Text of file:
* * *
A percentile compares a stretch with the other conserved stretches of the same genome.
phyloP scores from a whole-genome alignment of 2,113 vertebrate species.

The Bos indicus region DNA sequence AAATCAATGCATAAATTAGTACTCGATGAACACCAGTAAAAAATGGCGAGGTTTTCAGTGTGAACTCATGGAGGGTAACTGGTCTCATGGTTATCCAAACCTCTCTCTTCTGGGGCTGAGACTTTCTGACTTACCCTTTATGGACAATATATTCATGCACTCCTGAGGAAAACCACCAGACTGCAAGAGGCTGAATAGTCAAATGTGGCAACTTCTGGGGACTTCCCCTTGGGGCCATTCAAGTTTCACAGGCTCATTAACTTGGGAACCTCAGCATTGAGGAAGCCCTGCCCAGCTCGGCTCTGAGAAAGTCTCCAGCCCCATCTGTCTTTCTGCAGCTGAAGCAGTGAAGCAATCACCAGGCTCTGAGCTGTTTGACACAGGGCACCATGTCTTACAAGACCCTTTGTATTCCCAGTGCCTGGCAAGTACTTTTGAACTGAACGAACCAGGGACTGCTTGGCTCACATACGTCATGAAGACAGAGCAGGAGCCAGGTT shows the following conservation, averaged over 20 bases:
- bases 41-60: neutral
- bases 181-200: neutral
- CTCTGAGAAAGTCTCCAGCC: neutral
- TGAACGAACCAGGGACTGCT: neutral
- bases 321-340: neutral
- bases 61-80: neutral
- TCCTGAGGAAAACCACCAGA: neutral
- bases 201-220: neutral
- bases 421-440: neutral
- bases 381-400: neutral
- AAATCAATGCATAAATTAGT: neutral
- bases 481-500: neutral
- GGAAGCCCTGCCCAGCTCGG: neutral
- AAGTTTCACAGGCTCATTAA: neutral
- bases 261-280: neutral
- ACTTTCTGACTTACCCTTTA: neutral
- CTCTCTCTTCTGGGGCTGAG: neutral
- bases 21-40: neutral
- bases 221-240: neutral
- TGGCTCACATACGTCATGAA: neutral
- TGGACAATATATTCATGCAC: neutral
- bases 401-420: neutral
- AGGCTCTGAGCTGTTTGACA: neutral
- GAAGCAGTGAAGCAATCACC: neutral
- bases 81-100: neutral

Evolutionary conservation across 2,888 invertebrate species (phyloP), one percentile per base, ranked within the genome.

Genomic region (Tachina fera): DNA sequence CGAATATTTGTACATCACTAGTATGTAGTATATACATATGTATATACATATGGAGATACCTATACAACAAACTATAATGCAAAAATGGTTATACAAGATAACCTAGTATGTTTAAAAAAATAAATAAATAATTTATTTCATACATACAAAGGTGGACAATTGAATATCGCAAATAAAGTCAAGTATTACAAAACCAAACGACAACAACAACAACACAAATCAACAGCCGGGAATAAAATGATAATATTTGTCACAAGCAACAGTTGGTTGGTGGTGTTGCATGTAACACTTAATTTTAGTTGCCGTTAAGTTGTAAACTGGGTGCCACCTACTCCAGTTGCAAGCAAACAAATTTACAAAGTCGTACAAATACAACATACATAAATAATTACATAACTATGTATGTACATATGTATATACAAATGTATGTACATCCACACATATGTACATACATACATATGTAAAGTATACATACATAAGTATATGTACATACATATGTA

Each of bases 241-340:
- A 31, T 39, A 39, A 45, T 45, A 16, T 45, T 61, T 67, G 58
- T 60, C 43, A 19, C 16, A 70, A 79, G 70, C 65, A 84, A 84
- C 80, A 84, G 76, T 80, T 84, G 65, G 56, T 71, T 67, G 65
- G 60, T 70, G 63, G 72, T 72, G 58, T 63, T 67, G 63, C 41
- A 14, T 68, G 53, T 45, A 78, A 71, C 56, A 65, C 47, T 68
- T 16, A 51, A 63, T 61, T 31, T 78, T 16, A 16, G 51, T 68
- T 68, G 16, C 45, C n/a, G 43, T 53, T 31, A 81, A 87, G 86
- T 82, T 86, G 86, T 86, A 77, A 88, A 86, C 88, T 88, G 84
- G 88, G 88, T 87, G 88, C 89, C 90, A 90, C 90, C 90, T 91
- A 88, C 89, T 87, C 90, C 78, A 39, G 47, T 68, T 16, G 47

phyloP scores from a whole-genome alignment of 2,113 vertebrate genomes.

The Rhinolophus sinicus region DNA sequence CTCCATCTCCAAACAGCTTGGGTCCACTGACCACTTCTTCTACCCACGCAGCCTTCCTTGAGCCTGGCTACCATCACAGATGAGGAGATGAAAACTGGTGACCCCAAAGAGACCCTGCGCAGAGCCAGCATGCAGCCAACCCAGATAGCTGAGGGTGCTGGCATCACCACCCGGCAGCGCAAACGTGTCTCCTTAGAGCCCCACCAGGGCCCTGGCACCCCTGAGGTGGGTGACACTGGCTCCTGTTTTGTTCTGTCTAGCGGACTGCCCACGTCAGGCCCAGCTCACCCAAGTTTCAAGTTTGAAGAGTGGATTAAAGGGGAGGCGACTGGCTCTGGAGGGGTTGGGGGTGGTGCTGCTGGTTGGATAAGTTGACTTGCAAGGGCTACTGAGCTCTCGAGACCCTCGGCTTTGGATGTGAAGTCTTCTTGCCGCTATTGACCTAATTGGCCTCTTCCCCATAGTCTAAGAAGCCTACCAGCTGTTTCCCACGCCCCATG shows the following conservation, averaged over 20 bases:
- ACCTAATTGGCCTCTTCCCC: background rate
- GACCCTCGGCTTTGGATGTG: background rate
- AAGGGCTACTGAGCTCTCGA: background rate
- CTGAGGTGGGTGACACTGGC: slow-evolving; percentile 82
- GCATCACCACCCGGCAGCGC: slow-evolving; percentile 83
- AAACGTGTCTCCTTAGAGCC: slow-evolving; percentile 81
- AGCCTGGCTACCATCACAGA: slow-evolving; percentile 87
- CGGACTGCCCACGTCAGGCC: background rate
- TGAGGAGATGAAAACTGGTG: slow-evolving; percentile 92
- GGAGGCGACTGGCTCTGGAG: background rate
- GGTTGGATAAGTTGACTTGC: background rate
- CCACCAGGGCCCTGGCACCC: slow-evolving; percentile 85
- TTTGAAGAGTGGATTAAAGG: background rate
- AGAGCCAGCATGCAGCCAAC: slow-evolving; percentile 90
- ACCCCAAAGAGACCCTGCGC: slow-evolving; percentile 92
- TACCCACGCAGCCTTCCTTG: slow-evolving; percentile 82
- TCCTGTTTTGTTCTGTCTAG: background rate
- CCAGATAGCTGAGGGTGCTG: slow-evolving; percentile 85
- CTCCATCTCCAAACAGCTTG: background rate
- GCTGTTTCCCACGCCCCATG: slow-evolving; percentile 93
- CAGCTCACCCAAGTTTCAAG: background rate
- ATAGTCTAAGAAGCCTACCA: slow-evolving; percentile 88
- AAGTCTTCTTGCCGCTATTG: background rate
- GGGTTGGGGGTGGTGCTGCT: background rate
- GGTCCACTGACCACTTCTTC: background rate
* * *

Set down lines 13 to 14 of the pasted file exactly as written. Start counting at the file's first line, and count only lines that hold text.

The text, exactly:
- bases 381-400: neutral
- AAATCAATGCATAAATTAGT: neutral